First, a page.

The petitioner seeks to bring herself within the principle that one deprived of an opportunity to make a defence on the merits, by accident or mistake or by the negligence of his attorney, may, if the defence is meritorious or substantial, invoke the discretionary power of the court to reopen the case. Sullivan v. Sullivan, 266 Mass. 228 , 229-230. Lovell v. Lovell, 276 Mass. 10 , 11-12. Lye v. Lye, 322 Mass. 155 , 157-158. Zani v. Zani, 325 Mass. 134 , 135-136. The probate judge, however, could find that there was no mistake or other circumstance entitling the petitioner to invoke this principle. He could adopt the testimony of the
attorney whom the petitioner contended she had obtained as counsel that he had agreed to represent her only on the contingency that he could get a continuance. The judge could also take into consideration the fact that the petitioner herself was a member of the bar, who had entered her own appearance pro se as early as August 31, 1948. That the appearance was special could not, when the parties remained within the Commonwealth, deprive the court of jurisdiction previously acquired. Hersey v. Hersey, 271 Mass. 545 , 549. Besides, the entry of a special appearance without mention of any ground was the equivalent of a general appearance. Wrinn v. Sellers, 252 Mass. 423 , 425. There was evidence that under date of November 12, 1948, the petitioner was notified by opposing counsel that the petition for modification would be heard on December 14, 1948. The judge further could have accepted the testimony of two assistant registers of probate that the petitioner had been told previous to the hearing that she would have to attend or be represented in court on the day set. The father's testimony that he saw the petitioner in the corridor outside the court room shortly before 10 A.M. on that day likewise could have been believed.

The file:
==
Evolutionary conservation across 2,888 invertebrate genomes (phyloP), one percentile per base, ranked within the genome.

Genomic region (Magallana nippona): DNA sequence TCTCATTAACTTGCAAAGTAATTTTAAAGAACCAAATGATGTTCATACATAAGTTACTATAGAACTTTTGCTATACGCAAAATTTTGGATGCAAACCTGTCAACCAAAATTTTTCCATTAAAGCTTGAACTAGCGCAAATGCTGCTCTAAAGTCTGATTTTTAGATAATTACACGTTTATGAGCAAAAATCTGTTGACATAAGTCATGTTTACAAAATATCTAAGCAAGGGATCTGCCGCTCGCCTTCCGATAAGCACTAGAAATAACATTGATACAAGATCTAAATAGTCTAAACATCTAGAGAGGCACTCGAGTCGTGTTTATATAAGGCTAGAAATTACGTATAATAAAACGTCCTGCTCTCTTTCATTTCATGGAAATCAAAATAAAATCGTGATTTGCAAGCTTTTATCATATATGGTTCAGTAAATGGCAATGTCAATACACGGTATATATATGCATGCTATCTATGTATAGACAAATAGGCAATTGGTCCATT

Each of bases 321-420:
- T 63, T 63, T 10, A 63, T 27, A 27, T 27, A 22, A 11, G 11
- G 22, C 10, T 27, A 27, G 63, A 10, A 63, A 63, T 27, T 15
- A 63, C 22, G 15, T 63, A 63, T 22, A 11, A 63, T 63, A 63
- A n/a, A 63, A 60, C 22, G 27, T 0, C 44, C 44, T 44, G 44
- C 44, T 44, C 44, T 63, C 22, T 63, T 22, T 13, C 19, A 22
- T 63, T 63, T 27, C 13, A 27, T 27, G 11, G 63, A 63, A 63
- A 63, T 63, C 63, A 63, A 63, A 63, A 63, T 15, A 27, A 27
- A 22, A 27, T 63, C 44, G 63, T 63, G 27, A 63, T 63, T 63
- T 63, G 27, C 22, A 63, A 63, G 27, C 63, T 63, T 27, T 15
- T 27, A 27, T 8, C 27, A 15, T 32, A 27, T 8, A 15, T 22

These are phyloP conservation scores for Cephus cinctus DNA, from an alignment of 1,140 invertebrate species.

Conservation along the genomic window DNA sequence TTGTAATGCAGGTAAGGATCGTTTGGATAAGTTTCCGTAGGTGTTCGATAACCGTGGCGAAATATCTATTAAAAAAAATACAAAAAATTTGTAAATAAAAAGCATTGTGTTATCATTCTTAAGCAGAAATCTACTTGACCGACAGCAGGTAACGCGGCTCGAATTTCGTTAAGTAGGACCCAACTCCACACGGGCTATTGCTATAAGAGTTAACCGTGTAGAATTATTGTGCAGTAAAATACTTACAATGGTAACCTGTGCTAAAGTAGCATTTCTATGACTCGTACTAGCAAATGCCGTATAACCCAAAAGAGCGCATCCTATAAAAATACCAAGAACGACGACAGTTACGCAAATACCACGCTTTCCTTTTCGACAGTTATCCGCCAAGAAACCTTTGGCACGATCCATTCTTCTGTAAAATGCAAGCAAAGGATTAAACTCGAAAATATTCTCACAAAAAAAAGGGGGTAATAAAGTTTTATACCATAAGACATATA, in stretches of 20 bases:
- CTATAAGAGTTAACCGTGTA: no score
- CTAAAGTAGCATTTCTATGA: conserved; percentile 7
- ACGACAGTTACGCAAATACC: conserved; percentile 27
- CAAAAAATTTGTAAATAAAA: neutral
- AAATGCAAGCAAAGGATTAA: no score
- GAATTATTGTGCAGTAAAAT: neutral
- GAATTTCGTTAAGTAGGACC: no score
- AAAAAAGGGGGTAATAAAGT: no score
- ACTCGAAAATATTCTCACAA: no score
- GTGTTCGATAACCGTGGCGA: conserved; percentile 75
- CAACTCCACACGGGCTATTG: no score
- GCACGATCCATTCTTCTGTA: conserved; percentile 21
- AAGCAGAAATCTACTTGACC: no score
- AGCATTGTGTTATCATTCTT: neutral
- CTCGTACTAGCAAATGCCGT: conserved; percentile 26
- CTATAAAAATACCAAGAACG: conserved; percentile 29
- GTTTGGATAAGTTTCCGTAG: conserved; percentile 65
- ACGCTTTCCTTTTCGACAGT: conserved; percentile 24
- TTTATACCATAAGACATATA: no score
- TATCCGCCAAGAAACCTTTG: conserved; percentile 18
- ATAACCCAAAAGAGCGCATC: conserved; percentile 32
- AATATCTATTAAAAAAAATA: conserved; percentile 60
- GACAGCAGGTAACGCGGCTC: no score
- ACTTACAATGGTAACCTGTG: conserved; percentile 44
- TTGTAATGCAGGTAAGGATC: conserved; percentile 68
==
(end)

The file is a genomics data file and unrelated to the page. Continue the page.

It is unnecessary, therefore, to consider the petitioner's exceptions to the exclusion of evidence, all of which seem to bear upon the issue whether she had been deprived of a meritorious defence to the petition for modification.
There is nothing in the contention that the probate judge lacked authority to modify the decree without hearing evidence. See MacEachern v. S. S. White Dental Manuf. Co. 304 Mass. 419 , 421-422. In fact, we are not sure on the record whether the judge did or did not hear evidence.
The petitioner argues that the probate judge failed to comply with G. L. (Ter. Ed.) c. 208, Section 28, authorizing the revision of a decree relating to the care, custody, and maintenance of minor children of divorced parents "as the circumstances of the parents and the benefit of the children may require." She relies upon Hersey v. Hersey, 271 Mass. 545 , 555, and Grandell v. Short, 317 Mass. 605 , 608. It is
true that the welfare of the child is paramount, and that proceedings like the present are not to discipline or reward either parent. But these considerations do not prevent the Probate Court from enforcing its decree that the father should see his child once a week. Nor does the statute deprive that court of all power to revoke a support order in the circumstances here disclosed. It will always be possible to raise the question whether the decree in its operation is detrimental to the welfare of the child.
The petitioner contends that in the petition for modification the father, who had been adjudged in contempt for failure to make payments, perpetrated a fraud on the court by making the false allegation that he had complied with the orders imposed upon him. It is not to be assumed that the judge was unaware of the earlier decree entered by him. In any event, this is not a ground for revocation of the decree. Burgess v. Burgess, 256 Mass. 99 , 100-101. McLaughlin v. Feerick, 276 Mass. 180 , 182-183. Stephens v. Lampron, 308 Mass. 50 , 52-53.